4. Baronesa –

    Now see, that I can deal with. Reasoned debate is amazing.

    And yes, I know I ranted and now I’m saying this, but this is why I have a blog. ::grin:: So I can be conflicting away from the general public.

  5. Well, it depends where you look… Bioware opened a full thread for people to leave suggestions… You should look into it.. most of the response are not only lengthy but polite. The analysis of why the endings do not work are also polite and very insightful… funny thing is… they got what they wanted… LOTS OF SPECULATION FROM EVERYONE.

    From someone who keeps reading the BSN forum, the amount of rawr insanity is limited and has only sparked for a few reasons or comments, most people just give reasoned analysis of what things work and don’t work about the endings.

  6. Matt-

    I totally understand and appreciate your point. And I acknowledge that I was on the rant side of this because it was a response to the insanity of some of the reactions.

    If fans were approaching BioWare in a rational manner, and as clearly and concisely as you do, I’d likely be more understanding.

    To me, if they change it now — or if they don’t find some amazing way to spin new content — then it’s a capitulation to people who I pretty much think will bitch regardless.

    So, in my mind, it sets a precedent.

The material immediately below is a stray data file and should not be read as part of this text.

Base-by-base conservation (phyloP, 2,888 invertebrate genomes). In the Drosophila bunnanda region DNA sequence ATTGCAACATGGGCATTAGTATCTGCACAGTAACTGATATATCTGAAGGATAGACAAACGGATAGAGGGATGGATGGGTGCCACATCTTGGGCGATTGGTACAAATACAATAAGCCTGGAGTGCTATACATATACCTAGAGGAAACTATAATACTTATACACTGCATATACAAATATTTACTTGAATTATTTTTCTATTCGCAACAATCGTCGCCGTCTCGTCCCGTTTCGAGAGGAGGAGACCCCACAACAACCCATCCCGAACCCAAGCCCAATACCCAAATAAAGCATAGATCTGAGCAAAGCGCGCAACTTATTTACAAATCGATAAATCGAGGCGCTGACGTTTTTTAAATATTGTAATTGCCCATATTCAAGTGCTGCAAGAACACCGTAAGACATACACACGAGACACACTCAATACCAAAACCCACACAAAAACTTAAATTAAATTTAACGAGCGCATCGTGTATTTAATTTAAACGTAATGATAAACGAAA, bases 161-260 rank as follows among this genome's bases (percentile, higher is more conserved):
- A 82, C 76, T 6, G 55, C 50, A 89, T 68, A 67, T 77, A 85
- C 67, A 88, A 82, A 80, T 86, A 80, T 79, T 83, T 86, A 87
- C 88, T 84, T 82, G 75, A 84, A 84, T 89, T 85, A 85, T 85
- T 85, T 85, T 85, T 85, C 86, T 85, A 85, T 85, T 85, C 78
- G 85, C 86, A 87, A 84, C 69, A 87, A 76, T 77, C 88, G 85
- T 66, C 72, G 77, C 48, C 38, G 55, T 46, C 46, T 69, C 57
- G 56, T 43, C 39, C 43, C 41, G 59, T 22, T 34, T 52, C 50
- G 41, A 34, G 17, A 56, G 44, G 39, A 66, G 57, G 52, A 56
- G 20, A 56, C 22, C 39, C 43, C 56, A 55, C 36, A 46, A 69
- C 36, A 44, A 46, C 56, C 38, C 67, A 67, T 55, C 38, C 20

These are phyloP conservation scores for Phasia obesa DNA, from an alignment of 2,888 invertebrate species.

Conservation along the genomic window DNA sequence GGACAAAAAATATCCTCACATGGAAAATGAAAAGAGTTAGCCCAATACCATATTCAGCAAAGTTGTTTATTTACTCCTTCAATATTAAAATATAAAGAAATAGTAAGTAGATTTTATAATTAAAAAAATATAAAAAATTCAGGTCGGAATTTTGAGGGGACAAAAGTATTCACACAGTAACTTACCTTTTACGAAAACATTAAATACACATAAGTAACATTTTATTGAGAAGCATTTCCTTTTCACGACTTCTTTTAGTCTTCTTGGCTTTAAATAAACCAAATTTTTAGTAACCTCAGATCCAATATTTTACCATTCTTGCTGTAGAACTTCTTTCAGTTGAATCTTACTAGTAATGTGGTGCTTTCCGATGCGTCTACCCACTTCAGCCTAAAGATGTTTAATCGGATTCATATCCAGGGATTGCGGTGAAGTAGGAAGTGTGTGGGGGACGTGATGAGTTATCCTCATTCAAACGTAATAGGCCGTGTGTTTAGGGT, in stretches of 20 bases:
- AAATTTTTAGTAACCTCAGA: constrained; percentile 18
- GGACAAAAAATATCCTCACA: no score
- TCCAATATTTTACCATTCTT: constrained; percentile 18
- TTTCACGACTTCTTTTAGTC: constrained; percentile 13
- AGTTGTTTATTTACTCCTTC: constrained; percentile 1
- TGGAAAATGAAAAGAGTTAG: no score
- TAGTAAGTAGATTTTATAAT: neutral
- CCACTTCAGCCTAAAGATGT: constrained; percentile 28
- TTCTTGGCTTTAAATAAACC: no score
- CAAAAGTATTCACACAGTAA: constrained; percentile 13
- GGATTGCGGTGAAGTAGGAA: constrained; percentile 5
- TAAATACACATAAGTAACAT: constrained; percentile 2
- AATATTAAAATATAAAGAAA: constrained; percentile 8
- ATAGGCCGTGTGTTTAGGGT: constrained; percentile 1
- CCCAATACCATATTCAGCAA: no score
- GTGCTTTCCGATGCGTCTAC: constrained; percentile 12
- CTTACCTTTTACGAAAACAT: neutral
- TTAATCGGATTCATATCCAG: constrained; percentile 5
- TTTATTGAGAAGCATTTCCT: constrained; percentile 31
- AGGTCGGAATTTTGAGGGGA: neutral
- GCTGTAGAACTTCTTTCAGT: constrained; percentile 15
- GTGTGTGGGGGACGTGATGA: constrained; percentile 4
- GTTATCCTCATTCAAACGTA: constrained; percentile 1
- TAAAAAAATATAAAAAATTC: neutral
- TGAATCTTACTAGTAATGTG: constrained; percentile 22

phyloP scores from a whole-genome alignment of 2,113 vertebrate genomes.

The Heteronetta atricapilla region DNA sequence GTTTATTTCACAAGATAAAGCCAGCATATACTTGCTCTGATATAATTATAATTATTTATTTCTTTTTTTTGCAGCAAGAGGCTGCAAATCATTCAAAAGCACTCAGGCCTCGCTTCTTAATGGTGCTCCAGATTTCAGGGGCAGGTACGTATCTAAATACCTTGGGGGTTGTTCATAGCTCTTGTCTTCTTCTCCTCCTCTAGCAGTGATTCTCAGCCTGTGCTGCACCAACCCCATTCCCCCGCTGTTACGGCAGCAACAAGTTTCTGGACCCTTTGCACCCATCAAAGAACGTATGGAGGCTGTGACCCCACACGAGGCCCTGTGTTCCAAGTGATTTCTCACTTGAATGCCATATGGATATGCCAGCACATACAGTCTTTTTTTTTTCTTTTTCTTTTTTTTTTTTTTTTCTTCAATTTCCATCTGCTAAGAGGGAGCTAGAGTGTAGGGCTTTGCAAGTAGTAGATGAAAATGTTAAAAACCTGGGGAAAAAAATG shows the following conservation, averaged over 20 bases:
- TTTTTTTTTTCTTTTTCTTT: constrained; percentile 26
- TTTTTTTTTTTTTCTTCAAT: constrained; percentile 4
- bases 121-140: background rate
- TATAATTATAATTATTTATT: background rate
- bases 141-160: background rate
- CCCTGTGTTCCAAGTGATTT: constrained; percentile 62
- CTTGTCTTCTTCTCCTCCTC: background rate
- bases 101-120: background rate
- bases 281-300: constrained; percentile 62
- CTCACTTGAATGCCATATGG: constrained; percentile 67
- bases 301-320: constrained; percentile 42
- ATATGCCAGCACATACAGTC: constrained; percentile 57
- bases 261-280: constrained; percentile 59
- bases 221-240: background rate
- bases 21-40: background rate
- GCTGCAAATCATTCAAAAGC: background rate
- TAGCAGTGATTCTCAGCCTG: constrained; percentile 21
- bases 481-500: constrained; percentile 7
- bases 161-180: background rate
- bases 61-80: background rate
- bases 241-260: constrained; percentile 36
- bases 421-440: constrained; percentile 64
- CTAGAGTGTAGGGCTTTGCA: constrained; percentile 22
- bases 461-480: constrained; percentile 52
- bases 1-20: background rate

Additionally, this was the ending they planned. If they do create something, then there’s more time, money and man hours involved.

    Do they offer that for free? Do they take the hit?

    It’s a tough balance.

  7. While there is certainly an argument to be made that Bioware shouldn’t change the ending of ME3, I don’t agree with the way you’re making it.

    First, it’s not just $60 that most of the fans who are angry have spent — it’s at least three times that much, over three games, and with some probable added cost for DLC. And it’s not just money, but a whole lot of time, energy, and emotion that’s wrapped up in the Mass Effect trilogy experience as well. And those are far harder to put a value on.

    As for the examples you give, they only hold up to a point. If I have a bad cup of coffee at the end of dinner, I wouldn’t ask to be comped the price of the whole dinner. Nor would I get pissed in the date situation you mention. But in either case, the experience isn’t unique: If I go to the restaurant on another day, the coffee could be fine, or I could not order it. If I go on another date, things might end differently. But no matter how many times you play ME3, the ending will still be the same.

    Unless they change it, of course.